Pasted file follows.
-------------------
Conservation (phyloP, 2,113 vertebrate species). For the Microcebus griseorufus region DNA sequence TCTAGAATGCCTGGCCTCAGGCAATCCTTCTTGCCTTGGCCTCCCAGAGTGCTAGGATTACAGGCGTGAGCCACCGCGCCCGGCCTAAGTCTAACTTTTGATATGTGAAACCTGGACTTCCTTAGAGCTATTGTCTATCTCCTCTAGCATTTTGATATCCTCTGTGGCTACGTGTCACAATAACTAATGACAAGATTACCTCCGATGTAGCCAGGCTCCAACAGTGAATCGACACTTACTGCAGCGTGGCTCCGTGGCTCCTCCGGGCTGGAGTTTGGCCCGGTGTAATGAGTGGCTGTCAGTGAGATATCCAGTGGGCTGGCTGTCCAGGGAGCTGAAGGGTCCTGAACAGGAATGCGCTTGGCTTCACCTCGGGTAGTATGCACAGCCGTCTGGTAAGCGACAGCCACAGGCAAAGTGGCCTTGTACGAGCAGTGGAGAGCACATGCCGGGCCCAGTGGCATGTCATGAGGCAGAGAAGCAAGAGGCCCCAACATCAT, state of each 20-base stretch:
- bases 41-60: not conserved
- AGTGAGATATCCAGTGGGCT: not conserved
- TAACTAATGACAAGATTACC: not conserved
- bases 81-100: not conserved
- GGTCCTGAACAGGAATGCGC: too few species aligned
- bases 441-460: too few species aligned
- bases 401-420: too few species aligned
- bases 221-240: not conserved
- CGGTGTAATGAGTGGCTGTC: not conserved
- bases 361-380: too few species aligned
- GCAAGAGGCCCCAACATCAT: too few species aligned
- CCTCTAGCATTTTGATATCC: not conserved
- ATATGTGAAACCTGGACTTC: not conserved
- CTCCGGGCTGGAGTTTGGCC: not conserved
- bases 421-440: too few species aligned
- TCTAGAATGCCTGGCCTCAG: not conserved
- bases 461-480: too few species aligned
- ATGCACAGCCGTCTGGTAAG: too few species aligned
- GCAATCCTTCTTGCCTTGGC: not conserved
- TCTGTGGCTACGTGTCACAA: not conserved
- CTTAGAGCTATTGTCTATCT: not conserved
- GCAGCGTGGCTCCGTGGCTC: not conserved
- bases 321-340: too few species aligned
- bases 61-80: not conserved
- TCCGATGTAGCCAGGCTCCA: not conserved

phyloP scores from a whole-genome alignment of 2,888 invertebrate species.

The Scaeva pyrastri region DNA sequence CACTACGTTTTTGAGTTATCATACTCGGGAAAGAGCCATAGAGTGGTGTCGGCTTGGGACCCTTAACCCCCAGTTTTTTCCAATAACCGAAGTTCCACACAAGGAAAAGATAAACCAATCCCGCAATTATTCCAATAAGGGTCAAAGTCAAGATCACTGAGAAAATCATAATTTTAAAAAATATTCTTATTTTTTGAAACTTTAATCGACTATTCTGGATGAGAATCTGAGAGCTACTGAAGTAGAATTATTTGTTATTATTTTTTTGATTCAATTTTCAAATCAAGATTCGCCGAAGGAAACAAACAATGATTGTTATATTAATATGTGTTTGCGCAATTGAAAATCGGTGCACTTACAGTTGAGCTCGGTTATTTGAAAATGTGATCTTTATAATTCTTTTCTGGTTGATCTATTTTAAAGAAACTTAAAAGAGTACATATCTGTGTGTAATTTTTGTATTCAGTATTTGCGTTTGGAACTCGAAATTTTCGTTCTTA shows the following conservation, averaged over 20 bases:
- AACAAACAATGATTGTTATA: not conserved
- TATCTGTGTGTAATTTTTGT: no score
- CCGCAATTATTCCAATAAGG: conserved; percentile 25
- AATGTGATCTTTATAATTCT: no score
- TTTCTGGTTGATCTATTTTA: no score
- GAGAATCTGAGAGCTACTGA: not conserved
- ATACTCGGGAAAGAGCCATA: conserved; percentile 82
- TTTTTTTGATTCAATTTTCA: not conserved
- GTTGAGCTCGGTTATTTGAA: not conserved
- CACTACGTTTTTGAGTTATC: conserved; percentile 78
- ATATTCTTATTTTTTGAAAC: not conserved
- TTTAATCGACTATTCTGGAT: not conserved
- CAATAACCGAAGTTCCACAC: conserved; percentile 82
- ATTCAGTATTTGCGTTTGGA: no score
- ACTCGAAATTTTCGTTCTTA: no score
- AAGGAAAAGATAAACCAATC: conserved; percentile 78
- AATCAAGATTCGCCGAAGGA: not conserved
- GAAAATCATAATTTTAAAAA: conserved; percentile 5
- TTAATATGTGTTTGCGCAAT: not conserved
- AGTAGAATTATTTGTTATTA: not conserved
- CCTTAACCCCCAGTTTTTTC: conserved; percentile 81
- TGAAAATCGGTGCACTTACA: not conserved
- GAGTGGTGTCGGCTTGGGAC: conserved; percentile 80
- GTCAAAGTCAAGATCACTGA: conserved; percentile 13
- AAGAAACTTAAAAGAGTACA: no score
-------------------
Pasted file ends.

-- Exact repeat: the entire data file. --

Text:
Conservation (phyloP, 2,113 vertebrate species). For the Microcebus griseorufus region DNA sequence TCTAGAATGCCTGGCCTCAGGCAATCCTTCTTGCCTTGGCCTCCCAGAGTGCTAGGATTACAGGCGTGAGCCACCGCGCCCGGCCTAAGTCTAACTTTTGATATGTGAAACCTGGACTTCCTTAGAGCTATTGTCTATCTCCTCTAGCATTTTGATATCCTCTGTGGCTACGTGTCACAATAACTAATGACAAGATTACCTCCGATGTAGCCAGGCTCCAACAGTGAATCGACACTTACTGCAGCGTGGCTCCGTGGCTCCTCCGGGCTGGAGTTTGGCCCGGTGTAATGAGTGGCTGTCAGTGAGATATCCAGTGGGCTGGCTGTCCAGGGAGCTGAAGGGTCCTGAACAGGAATGCGCTTGGCTTCACCTCGGGTAGTATGCACAGCCGTCTGGTAAGCGACAGCCACAGGCAAAGTGGCCTTGTACGAGCAGTGGAGAGCACATGCCGGGCCCAGTGGCATGTCATGAGGCAGAGAAGCAAGAGGCCCCAACATCAT, state of each 20-base stretch:
- bases 41-60: not conserved
- AGTGAGATATCCAGTGGGCT: not conserved
- TAACTAATGACAAGATTACC: not conserved
- bases 81-100: not conserved
- GGTCCTGAACAGGAATGCGC: too few species aligned
- bases 441-460: too few species aligned
- bases 401-420: too few species aligned
- bases 221-240: not conserved
- CGGTGTAATGAGTGGCTGTC: not conserved
- bases 361-380: too few species aligned
- GCAAGAGGCCCCAACATCAT: too few species aligned
- CCTCTAGCATTTTGATATCC: not conserved
- ATATGTGAAACCTGGACTTC: not conserved
- CTCCGGGCTGGAGTTTGGCC: not conserved
- bases 421-440: too few species aligned
- TCTAGAATGCCTGGCCTCAG: not conserved
- bases 461-480: too few species aligned
- ATGCACAGCCGTCTGGTAAG: too few species aligned
- GCAATCCTTCTTGCCTTGGC: not conserved
- TCTGTGGCTACGTGTCACAA: not conserved
- CTTAGAGCTATTGTCTATCT: not conserved
- GCAGCGTGGCTCCGTGGCTC: not conserved
- bases 321-340: too few species aligned
- bases 61-80: not conserved
- TCCGATGTAGCCAGGCTCCA: not conserved

phyloP scores from a whole-genome alignment of 2,888 invertebrate species.

The Scaeva pyrastri region DNA sequence CACTACGTTTTTGAGTTATCATACTCGGGAAAGAGCCATAGAGTGGTGTCGGCTTGGGACCCTTAACCCCCAGTTTTTTCCAATAACCGAAGTTCCACACAAGGAAAAGATAAACCAATCCCGCAATTATTCCAATAAGGGTCAAAGTCAAGATCACTGAGAAAATCATAATTTTAAAAAATATTCTTATTTTTTGAAACTTTAATCGACTATTCTGGATGAGAATCTGAGAGCTACTGAAGTAGAATTATTTGTTATTATTTTTTTGATTCAATTTTCAAATCAAGATTCGCCGAAGGAAACAAACAATGATTGTTATATTAATATGTGTTTGCGCAATTGAAAATCGGTGCACTTACAGTTGAGCTCGGTTATTTGAAAATGTGATCTTTATAATTCTTTTCTGGTTGATCTATTTTAAAGAAACTTAAAAGAGTACATATCTGTGTGTAATTTTTGTATTCAGTATTTGCGTTTGGAACTCGAAATTTTCGTTCTTA shows the following conservation, averaged over 20 bases:
- AACAAACAATGATTGTTATA: not conserved
- TATCTGTGTGTAATTTTTGT: no score
- CCGCAATTATTCCAATAAGG: conserved; percentile 25
- AATGTGATCTTTATAATTCT: no score
- TTTCTGGTTGATCTATTTTA: no score
- GAGAATCTGAGAGCTACTGA: not conserved
- ATACTCGGGAAAGAGCCATA: conserved; percentile 82
- TTTTTTTGATTCAATTTTCA: not conserved
- GTTGAGCTCGGTTATTTGAA: not conserved
- CACTACGTTTTTGAGTTATC: conserved; percentile 78
- ATATTCTTATTTTTTGAAAC: not conserved
- TTTAATCGACTATTCTGGAT: not conserved
- CAATAACCGAAGTTCCACAC: conserved; percentile 82
- ATTCAGTATTTGCGTTTGGA: no score
- ACTCGAAATTTTCGTTCTTA: no score
- AAGGAAAAGATAAACCAATC: conserved; percentile 78
- AATCAAGATTCGCCGAAGGA: not conserved
- GAAAATCATAATTTTAAAAA: conserved; percentile 5
- TTAATATGTGTTTGCGCAAT: not conserved
- AGTAGAATTATTTGTTATTA: not conserved
- CCTTAACCCCCAGTTTTTTC: conserved; percentile 81
- TGAAAATCGGTGCACTTACA: not conserved
- GAGTGGTGTCGGCTTGGGAC: conserved; percentile 80
- GTCAAAGTCAAGATCACTGA: conserved; percentile 13
- AAGAAACTTAAAAGAGTACA: no score